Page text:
Were I to check this against my bank balance on the Overview page, I would see that my bank account has indeed gone down by $60. But this is not what Mint is for. I want to know if and how I spend that $60—what Mint is for.
Here’s a look at my March Net Income from Trends (note: I’ve fudged the numbers so this is not actually how much I made/spent in March =) ) with Mint’s counting ATM withdrawals in Spending:
Imagine if I had withdrawn $4400 from the ATM over the course of March but spent none of it—Mint would say I net only $30.88! To prevent this misrepresentation, change the withdrawal’s category from “Uncategorized > Cash and ATM” to “Transfer > Transfer for Cash Spending.” Here is the refreshed Trends > Spending page after doing so:
The $60 has completely disappeared from my expenses, and in fact, my total expenses for March went down by $60:
Thus, my net income is better reflected to what I actually made vs. spent because I have yet to tell Mint if I’ve spent the $60.
Keep in mind that because these are transfers, but Mint does not have a wallet-type cash account, these transfers will not appear as an income anywhere and are gone from Trends. You can still see them on your Transactions pages, or if you search for “Transfer to cash for spending,” but they will have negative signs tacked to them to reflect their moving out of your bank account. But don’t trick yourself into thinking they are expenses because you see a negative sign—so stop looking at the Transactions page. Only use that page as a reference to see how much you withdrew at any given time.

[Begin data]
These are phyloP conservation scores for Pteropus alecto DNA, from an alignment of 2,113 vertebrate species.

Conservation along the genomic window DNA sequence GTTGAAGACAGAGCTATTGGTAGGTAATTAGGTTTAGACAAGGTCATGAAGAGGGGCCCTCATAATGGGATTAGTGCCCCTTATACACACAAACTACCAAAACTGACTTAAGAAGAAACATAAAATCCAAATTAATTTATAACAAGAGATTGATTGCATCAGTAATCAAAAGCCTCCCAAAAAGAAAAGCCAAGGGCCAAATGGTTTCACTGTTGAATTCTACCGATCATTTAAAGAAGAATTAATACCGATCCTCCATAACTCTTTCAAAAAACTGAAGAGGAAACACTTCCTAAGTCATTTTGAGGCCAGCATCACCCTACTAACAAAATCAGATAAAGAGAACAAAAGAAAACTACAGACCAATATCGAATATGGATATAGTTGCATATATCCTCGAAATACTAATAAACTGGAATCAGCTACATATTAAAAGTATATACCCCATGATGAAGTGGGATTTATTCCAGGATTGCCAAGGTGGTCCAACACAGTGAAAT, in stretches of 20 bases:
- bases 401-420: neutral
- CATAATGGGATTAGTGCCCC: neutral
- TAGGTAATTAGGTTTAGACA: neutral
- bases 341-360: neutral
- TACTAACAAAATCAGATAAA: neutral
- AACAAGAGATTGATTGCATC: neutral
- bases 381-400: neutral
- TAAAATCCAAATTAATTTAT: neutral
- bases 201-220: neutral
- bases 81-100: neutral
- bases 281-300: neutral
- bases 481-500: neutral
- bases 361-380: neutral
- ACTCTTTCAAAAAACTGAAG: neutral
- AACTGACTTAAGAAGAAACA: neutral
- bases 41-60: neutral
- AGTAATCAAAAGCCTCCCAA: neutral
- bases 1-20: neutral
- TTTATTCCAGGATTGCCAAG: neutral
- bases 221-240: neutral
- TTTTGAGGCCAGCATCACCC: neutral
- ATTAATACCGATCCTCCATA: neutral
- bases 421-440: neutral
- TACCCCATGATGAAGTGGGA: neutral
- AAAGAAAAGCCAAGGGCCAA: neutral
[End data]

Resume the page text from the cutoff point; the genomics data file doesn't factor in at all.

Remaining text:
Notice how, after adding a $40 cash expense (being sure the “auto deduct” box is UNCHECKED), my spending has increased, and my net income has decreased, by $40:
As long as you transfer all of your ATM transactions to “Cash for Spending,” and as long as your Trends page shows no ATM withdrawal expenses, you can add as many cash expenses as you like without double booking an expense. You can add a historical expense that you forgot to book and not have to worry about tying it to or splitting a certain ATM withdrawal. You can expense $97 after waking up with $3 in your wallet and no memory of where the rest of the $50 you withdrew and $50 in tips you got that afternoon went.
As for cash income, manually enter every cash income you get that you do NOT deposit in the ATM (which Mint would automatically account for). After you add cash into Mint, your total Cash will not increase on your Overview page. So to see what you made in cash, click Trends > Income. You’ll see each and every auto-deposited income and manually added cash income: